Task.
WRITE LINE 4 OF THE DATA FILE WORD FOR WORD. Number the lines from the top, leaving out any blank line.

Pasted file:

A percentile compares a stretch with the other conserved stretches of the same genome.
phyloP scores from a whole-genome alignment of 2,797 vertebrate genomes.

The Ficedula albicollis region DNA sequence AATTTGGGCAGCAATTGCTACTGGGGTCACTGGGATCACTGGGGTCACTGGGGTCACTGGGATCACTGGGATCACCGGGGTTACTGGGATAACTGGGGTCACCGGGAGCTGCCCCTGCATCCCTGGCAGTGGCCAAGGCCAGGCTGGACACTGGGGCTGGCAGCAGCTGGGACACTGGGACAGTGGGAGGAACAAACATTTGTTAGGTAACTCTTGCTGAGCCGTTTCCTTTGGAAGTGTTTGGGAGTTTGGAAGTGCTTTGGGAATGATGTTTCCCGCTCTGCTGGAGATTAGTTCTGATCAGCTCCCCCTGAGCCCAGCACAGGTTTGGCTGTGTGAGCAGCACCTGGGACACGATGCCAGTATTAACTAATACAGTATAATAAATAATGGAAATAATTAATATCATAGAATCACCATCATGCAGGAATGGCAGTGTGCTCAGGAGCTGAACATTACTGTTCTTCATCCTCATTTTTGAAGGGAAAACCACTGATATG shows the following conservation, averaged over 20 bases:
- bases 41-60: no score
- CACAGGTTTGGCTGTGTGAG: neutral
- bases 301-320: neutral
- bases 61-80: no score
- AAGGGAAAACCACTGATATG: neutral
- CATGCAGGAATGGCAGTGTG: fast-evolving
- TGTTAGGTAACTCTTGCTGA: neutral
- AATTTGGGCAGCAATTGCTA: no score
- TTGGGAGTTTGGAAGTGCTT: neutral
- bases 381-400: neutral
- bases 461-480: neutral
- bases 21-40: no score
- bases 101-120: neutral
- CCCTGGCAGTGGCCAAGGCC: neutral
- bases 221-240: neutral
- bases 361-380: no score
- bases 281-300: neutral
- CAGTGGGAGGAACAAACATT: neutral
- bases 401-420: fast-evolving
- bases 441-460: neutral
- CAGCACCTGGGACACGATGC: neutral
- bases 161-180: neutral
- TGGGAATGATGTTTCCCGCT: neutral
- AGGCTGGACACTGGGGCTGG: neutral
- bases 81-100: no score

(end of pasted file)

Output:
- bases 41-60: no score